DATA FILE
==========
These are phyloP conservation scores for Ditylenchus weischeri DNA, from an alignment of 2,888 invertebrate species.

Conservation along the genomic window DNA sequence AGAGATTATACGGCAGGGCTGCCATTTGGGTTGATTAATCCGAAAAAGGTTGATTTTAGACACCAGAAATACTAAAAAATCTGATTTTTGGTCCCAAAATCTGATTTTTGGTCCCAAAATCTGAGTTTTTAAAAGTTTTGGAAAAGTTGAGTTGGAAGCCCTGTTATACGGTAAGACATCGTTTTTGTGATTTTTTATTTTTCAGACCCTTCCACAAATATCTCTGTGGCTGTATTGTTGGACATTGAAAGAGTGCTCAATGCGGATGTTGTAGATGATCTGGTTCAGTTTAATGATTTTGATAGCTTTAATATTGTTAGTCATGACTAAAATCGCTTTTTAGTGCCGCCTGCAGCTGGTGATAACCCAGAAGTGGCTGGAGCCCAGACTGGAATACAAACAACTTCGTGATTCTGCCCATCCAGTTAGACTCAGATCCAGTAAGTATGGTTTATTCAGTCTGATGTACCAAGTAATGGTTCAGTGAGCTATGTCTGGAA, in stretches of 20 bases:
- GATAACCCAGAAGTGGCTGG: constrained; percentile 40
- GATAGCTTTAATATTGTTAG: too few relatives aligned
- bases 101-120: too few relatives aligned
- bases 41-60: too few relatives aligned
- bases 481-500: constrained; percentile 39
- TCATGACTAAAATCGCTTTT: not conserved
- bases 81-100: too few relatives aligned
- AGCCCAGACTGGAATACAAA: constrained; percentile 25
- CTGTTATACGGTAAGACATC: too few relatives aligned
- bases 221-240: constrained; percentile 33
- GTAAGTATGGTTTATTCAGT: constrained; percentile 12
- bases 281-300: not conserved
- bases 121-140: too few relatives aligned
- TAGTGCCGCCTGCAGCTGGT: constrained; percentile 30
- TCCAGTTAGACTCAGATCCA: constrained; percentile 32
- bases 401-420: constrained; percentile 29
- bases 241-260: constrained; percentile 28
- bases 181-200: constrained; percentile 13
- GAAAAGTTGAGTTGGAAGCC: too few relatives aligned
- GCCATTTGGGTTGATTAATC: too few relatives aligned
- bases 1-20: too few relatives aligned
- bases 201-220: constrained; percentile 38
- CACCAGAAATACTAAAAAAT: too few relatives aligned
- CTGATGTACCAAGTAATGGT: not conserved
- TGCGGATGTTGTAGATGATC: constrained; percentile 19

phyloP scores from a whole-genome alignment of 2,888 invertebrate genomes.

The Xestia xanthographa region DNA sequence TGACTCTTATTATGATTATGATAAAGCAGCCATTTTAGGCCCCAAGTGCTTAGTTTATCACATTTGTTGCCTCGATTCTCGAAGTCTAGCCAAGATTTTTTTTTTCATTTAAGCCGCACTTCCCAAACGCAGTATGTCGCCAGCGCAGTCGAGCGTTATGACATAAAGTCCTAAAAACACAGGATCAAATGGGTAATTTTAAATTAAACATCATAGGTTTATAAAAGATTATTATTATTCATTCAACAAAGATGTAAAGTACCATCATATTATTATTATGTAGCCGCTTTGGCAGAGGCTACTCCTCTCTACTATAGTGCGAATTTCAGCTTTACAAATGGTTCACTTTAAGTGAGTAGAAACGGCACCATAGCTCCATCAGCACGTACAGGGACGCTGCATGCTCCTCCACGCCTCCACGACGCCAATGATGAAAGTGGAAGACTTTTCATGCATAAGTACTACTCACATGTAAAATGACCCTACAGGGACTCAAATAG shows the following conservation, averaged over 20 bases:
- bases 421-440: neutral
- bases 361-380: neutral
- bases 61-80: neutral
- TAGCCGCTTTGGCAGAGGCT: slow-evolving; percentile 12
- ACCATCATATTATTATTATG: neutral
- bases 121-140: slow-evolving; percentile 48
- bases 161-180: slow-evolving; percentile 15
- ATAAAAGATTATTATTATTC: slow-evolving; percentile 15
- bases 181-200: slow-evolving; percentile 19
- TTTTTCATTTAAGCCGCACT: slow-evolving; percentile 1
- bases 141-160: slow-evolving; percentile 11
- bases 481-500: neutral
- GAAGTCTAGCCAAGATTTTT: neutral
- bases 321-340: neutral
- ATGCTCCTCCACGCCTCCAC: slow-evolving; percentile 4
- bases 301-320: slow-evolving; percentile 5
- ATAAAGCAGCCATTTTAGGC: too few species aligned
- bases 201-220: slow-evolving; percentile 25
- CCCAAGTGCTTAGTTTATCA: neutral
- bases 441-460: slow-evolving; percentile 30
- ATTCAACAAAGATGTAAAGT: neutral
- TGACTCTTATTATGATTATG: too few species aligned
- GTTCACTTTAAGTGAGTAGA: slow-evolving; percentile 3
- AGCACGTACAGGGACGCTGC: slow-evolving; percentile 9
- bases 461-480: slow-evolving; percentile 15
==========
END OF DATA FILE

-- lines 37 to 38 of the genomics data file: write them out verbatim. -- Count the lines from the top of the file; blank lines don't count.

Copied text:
- ATAAAAGATTATTATTATTC: slow-evolving; percentile 15
- bases 181-200: slow-evolving; percentile 19